irrelevant package

Simon Marlow simonmar at
Wed Jun 15 11:33:43 EDT 2005

On 15 June 2005 15:19, Duncan Coutts wrote:

> On Wed, 2005-06-15 at 14:47 +0100, Simon Marlow wrote:
>> On 15 June 2005 13:49, Duncan Coutts wrote:
>>> I think the bug in this case is the fact that the modules are
>>> considered to be part your program even though they are never
>>> imported (directly or indirectly) or even any modules from the same
>>> package are imported (if we take the reasonable assumption that if
>>> one module from a package becomes part of your program's module
>>> namespace then all of them do).
>> I agree, and I've been putting some serious thought into whether we
>> can relax this restriction, and allow local modules to shadow package
>> modules.
> I'm not sure that allowing local modules to shadow package modules is
> really necessary in this case.
> There is the simpler (but very important) case where the local module
> doesn't shadow any package module - at least not a package that is
> used in the current program. So 'all' that needs to be done is to
> track which packages are actually used in a program (perhaps this is
> harder than I imagine). So if we never import any module from package
> Foo which depends on util-1.0 then util's modules are not brought
> into the module name space.
> GHC obviously does this correctly when linking, that is figure out
> which packages are used by the program, otherwise every program
> produced by ghc --make would be linked against absolutely every
> library used by every exposed package. So we just need to do the same
> thing when compiling and note that the module name space does not
> include modules from packages which are not imported. So an exposed
> packages modules (and therefore all of the modules in dependent
> packages) are not considerd to be part of the program's module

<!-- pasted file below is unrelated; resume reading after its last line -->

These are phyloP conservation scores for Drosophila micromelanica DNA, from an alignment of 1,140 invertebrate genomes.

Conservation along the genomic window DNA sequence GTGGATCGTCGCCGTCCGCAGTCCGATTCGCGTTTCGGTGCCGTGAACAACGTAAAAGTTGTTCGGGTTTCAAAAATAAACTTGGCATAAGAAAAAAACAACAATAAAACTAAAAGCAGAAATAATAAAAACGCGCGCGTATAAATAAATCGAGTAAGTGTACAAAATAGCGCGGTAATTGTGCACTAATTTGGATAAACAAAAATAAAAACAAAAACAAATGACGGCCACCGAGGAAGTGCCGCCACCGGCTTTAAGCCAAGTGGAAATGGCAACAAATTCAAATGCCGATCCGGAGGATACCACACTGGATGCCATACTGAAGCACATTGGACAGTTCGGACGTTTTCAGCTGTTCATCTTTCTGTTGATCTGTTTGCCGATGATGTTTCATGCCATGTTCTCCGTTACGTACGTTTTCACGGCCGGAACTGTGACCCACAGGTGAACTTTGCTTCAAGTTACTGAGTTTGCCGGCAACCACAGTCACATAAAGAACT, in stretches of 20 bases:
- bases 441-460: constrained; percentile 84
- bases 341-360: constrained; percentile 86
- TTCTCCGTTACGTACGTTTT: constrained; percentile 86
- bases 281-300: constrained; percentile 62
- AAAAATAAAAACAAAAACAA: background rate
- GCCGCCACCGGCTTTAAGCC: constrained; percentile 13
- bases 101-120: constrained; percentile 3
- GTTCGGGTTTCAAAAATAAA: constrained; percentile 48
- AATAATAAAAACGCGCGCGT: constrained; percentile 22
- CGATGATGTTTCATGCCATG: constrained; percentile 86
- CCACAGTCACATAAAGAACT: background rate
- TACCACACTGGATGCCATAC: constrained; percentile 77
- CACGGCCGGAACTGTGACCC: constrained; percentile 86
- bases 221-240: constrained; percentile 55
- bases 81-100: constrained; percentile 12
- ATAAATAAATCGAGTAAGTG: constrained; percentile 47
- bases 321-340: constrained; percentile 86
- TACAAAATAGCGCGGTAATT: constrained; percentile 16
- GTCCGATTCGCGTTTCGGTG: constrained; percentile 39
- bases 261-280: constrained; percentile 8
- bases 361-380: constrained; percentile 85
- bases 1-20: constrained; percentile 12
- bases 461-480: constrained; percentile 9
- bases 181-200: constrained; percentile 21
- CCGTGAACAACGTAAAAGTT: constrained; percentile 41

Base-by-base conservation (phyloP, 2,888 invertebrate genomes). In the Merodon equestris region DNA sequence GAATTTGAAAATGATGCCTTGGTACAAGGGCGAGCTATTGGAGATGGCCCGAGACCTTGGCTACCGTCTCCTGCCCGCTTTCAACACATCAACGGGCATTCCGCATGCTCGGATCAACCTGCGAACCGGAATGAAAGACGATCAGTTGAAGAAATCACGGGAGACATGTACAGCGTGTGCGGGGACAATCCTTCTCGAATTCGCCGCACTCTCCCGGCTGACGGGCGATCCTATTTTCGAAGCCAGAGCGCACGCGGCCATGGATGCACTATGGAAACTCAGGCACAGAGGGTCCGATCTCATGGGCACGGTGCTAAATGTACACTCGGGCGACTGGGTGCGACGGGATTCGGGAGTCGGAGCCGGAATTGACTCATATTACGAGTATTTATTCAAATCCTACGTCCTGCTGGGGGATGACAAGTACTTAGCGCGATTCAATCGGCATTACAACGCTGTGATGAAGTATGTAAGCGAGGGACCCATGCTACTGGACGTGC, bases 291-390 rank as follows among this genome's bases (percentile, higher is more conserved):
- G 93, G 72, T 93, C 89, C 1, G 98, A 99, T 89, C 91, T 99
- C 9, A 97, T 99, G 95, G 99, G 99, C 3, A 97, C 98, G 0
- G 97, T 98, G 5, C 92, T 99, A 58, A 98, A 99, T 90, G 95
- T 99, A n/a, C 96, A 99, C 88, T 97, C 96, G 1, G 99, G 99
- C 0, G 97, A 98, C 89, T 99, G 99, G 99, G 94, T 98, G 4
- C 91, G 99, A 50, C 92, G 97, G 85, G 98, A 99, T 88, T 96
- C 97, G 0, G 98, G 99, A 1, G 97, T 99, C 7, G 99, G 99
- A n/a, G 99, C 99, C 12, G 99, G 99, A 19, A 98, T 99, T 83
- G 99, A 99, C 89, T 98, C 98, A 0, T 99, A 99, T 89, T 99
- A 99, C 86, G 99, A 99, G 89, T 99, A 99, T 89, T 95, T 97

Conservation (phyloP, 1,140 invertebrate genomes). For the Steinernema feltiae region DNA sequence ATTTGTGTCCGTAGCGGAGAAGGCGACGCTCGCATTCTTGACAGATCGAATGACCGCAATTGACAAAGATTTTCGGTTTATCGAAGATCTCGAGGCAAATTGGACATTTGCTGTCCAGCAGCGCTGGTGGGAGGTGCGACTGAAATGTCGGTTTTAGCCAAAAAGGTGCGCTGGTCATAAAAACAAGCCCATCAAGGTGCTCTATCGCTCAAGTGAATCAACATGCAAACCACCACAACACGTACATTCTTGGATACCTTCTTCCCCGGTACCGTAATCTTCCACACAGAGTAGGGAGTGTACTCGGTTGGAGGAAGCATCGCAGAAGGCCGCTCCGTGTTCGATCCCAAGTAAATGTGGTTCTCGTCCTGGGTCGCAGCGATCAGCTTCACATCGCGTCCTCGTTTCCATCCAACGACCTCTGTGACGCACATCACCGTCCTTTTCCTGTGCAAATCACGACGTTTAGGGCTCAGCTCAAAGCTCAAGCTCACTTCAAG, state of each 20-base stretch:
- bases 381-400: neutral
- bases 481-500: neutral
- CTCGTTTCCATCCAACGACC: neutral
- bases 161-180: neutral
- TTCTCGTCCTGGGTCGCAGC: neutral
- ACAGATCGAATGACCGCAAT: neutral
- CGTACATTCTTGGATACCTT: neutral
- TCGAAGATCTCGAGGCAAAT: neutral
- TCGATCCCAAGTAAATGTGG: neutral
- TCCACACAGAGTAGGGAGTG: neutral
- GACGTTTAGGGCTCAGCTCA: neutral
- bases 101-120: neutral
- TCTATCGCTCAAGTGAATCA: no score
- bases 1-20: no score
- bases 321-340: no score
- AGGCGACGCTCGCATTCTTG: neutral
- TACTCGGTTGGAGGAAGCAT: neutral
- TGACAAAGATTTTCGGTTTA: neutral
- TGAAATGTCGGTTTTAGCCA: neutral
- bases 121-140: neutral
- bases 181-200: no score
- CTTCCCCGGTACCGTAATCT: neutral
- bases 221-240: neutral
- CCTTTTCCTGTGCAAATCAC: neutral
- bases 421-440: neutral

> namespace unless one or more of them is actually imported.

Right, GHC does know the real package dependencies of the program, and
it uses those for linking, but only for --make and GHCi.  Ordinary batch
linking (ghc Main.o -o foo) doesn't know the dependencies, and there's
no good way for it to find out.  But we currently require you to give
explicit -package flags for batch linking, so I suppose this is ok.

I called it shadowing because I think it is a kind of shadowing: when
you import a module, the compiler has to search for it, and the proposal
is that if the module is both on the local search path and in a package,
then the local module takes precedence.  GHC 6.4 currently takes the
package module, and HEAD emits an error message in this case.  I'm not
proposing that you should be able to replace, say, Network.Socket with
your own local version and yet still use the network package - that
would definitely lead to problems, and the compiler should check for

The problem with all this is that GHC internally has a function of type

   isHomeModule :: DynFlags -> Module -> Bool

where DynFlags contains the package database.  This becomes harder to
implement if a package module can be a local module under certain
circumstances... hmm, this isn't as easy as I thought.


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